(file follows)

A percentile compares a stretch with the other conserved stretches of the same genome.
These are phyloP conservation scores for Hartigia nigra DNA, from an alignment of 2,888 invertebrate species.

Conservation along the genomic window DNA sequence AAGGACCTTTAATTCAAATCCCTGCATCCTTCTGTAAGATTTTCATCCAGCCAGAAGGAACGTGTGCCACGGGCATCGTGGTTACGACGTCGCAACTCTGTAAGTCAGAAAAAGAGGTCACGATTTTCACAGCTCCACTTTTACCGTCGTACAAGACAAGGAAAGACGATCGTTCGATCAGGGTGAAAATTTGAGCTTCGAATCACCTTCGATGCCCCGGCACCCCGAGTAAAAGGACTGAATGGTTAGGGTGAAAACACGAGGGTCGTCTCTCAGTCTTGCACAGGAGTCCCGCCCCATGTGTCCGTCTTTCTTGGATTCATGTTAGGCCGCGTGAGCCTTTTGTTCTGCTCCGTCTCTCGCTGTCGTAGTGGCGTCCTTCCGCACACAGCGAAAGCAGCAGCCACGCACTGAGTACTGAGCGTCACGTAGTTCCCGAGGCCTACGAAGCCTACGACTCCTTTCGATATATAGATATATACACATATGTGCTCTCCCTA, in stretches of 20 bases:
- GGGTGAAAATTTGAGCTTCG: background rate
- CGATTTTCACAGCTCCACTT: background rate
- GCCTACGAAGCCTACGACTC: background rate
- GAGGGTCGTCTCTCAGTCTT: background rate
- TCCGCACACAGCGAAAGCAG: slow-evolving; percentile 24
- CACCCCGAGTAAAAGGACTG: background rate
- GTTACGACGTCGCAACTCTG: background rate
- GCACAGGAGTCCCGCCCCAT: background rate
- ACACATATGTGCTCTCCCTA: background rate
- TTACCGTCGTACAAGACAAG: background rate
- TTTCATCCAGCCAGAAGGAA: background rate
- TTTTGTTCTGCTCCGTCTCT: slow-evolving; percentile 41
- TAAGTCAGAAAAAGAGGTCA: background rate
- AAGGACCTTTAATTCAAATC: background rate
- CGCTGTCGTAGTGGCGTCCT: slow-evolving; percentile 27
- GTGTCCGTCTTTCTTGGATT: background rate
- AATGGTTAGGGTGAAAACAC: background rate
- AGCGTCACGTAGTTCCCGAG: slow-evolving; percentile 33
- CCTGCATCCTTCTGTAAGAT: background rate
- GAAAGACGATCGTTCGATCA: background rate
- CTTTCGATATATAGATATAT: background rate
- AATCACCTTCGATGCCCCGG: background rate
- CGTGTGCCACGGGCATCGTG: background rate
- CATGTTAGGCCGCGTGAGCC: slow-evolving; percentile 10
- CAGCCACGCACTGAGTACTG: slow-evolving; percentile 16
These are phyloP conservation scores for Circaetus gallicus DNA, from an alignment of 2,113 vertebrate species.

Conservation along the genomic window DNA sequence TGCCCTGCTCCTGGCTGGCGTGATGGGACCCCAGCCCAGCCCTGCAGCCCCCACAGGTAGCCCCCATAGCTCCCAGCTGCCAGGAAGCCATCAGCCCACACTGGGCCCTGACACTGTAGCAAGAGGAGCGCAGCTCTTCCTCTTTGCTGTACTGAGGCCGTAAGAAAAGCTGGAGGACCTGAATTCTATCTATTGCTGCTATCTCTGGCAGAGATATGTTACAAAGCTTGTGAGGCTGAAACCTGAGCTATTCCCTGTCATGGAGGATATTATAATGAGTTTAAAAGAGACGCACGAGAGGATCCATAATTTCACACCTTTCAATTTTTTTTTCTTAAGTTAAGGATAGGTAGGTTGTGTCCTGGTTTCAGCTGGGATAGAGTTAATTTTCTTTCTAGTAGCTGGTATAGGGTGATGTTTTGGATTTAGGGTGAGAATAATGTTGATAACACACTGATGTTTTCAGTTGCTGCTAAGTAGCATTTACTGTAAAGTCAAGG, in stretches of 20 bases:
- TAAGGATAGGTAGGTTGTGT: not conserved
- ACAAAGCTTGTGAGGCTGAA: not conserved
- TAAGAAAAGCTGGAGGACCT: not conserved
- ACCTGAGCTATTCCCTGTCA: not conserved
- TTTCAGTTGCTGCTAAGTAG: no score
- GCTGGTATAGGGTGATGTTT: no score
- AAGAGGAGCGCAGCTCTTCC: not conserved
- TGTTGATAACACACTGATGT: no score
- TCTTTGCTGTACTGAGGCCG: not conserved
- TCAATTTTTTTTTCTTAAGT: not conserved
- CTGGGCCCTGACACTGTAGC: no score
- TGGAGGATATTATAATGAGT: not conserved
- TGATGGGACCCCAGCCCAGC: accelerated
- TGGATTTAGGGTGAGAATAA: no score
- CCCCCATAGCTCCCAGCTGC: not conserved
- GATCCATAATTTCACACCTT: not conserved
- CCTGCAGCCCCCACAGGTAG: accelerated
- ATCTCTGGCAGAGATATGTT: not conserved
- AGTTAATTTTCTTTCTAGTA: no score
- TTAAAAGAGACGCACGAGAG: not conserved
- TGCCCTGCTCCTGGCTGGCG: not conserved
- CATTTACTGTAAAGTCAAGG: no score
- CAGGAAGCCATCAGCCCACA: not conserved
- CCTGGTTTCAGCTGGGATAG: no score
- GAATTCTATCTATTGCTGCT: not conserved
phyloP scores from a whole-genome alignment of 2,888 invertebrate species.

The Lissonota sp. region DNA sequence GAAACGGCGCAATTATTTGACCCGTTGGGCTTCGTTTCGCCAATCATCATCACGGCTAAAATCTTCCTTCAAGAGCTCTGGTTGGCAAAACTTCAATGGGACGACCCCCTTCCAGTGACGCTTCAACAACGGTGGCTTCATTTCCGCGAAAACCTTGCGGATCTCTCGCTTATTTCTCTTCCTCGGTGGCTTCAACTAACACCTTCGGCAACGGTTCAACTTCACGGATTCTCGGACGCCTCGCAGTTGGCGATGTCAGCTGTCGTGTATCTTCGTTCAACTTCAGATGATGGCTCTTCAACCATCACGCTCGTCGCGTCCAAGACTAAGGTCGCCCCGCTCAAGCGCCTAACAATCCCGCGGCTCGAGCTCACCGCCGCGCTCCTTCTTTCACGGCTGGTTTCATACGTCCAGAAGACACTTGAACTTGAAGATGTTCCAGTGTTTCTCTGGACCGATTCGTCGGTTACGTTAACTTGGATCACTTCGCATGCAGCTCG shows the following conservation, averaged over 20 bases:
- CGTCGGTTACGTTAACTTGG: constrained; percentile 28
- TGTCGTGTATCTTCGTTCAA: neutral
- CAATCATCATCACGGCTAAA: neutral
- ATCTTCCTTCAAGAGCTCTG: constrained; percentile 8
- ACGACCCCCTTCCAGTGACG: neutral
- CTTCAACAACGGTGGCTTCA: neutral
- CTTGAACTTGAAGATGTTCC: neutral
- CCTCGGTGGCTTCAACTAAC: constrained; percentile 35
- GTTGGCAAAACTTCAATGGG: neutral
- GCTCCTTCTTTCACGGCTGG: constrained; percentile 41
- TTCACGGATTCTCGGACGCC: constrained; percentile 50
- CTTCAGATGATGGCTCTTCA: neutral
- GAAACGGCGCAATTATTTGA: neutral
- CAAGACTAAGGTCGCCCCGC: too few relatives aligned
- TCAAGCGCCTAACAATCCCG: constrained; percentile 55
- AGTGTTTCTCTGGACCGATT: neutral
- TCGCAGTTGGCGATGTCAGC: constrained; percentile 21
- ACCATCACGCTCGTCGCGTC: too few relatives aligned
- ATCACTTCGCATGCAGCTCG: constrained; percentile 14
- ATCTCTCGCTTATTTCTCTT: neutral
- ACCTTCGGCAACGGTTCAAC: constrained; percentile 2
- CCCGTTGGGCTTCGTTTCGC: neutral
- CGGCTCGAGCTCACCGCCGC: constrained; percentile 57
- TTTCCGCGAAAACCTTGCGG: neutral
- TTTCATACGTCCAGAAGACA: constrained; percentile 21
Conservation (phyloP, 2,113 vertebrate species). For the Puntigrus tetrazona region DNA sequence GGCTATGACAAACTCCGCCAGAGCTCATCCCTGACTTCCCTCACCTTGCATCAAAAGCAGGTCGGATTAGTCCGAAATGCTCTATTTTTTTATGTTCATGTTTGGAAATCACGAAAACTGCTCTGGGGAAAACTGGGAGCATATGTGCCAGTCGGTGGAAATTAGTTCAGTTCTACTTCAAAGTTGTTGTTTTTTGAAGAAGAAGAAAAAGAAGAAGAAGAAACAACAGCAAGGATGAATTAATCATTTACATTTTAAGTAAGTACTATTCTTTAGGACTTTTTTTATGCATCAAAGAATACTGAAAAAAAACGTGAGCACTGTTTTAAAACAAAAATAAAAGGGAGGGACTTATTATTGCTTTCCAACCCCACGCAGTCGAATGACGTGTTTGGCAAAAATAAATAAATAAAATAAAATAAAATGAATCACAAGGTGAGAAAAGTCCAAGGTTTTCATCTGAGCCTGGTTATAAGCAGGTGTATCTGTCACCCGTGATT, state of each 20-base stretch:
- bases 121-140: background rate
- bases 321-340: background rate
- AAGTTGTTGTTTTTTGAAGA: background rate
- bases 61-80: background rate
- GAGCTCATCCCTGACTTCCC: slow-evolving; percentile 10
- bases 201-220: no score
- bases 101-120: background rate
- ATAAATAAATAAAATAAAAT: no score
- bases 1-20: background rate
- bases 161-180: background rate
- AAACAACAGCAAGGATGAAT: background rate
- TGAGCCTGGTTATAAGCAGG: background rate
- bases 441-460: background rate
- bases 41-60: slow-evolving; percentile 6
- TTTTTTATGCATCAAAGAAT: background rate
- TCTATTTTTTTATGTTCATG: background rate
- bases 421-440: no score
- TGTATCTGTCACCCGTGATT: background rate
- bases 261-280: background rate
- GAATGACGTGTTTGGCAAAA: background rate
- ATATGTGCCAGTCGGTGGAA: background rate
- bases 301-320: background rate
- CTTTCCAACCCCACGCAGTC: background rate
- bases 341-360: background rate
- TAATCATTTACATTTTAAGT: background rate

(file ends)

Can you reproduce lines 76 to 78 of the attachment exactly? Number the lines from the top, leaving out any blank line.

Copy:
- ATCACTTCGCATGCAGCTCG: constrained; percentile 14
- ATCTCTCGCTTATTTCTCTT: neutral
- ACCTTCGGCAACGGTTCAAC: constrained; percentile 2